Town officials continue to negotiate with private property owners and plan to begin construction on the Tanyard Brook rehabilitation project in Spring 2018.
Engineers have been working for years on the replacement of the Tanyard Brook culvert to ease rampant flooding problems along the path of the largely subterranean stream. Much of the brook’s path from Garfield Avenue to the reservoir on State Street runs under private property, requiring town officials to get 36 homeowners to sign off on the project in exchange for compensation. That has been a sticking point in the project that has caused delays over the length of the project.
“Our goal is to get all easements; some people upstream have not signed on yet,” Community Development Manager Diane Williamson told the Town Council last week. “They’ve all been met with. They’re all aware of the project. And they are aware of how we would like to proceed in that we would compensate them for the restoration. Now we have to sit down with them and negotiate that compensation. They haven’t signed the agreement because we haven’t agreed on compensation yet.”
The compensation is part of the multi-million project, much of which will be funded through a $17 million bond voters approved in November. Seven million dollars of the bond was set aside for drainage projects in town, though town council members recommended seeking federal and state grants to help further defray the project’s cost.
“Even though there’s $7 million from the referendum, we have other drainage issues that are going to come up,” Councilman Ed Stuart said. “This is a multi-million project, so that’s why it is crucial that we get other funds other than what’s appropriated.”
Phase 2 has actually been divided into two phases, with the first, from the North side of Garfield Avenue to Richmond Street, beginning in April 2018 and wrapping up in November 2018, according to Nicole Ianuzzi, an engineer with the Beta Group. The second phase, from Richmond Street to the reservoir on State Street, would complete the project in 2019. Dividing the project will help with moving along a project that has been in the works for five years.
“The more we push it out, the more expensive it’s going to be,” Councilman Tim Sweeney said.
A timely beginning to the project is largely dependent on homeowners signing off on the work planned for their properties.
“Some of them we have to do a little bit more homework with because they are objecting,” Ms. Williamson said. “We will work through their objections. Not all of the easements have been signed yet. They want to know what will happen to their property during and after construction .”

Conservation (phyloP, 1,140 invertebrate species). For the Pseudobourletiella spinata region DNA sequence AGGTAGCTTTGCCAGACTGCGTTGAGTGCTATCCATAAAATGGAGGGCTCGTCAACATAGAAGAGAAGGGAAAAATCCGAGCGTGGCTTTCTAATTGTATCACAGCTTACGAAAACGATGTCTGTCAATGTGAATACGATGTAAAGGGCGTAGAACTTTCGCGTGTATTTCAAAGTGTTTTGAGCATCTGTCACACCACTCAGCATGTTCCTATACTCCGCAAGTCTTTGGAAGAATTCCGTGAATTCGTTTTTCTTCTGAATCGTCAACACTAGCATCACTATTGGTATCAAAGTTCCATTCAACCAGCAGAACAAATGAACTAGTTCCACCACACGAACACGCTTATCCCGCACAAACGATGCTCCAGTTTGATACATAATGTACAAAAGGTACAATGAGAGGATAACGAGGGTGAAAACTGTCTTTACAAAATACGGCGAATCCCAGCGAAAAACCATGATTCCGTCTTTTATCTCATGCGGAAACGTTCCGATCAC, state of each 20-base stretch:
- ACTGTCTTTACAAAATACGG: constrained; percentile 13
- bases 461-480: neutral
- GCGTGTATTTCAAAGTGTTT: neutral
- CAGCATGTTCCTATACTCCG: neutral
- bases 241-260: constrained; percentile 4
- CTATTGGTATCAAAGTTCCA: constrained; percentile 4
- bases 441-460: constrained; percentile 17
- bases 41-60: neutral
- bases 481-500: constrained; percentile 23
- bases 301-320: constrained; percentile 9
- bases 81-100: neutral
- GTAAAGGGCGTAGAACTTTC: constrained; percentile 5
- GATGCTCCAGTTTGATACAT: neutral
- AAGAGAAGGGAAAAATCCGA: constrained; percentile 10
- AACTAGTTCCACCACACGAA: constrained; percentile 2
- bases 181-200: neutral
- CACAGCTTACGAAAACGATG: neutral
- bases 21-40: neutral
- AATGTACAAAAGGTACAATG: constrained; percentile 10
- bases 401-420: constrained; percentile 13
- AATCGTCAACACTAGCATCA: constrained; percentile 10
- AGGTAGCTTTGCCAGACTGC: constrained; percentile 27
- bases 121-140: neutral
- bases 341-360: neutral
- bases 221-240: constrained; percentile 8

Delaying the project until next year will actually help with the finances, according to Town Treasurer Julie Goucher, seeing as much of the money will be borrowed through the bond.
“The nice thing about bringing this into the 2018 spring season is that we’d probably be going for bond issue after the project is getting underway. The first debt service payments would then likely be due maybe 2019, maybe into 2020,” Ms. Goucher said. “It gives us time to get our fiscal ducks in a row and see what we can afford. And I know this is a priority project, so I think that there’s not much of a question of whether we want to borrow or it, but it does give us some more time.”
Tanyard Brook has been a source of neighborhood flooding for nearly two decades. When the 4,500-foot culvert was originally designed and constructed before the 1960s, Tanyard Brook was intended to handle runoff from a 10-year storm event. Since then, the town has grown and buildings and concrete surfaces have replaced woodlands that helped minimize runoff. The clogged and collapsed culvert is susceptible to flooding during heavy rain events. The $3.5 million Phase 1 of the project corrected the outflow into Walker’s Cove with a tide gate to allow for the release of stormwater when necessary. Further up the brook, repairs and upgrades will increase the capacity of water it can handle.
Ultimately, the project, while likely not ending flooding woes in the town, will ease the problems along Tanyard Brook and elsewhere, council members have said.
“This is not just this area,” Councilman Nathan Calouro said. “Other areas will be affected because the flow will be better; it won’t box up, and ultimately we’ll be in a better place.”
Engineers are expected to present another update to the council in July, at which time they expect to have easements with private property owners negotiated and signed.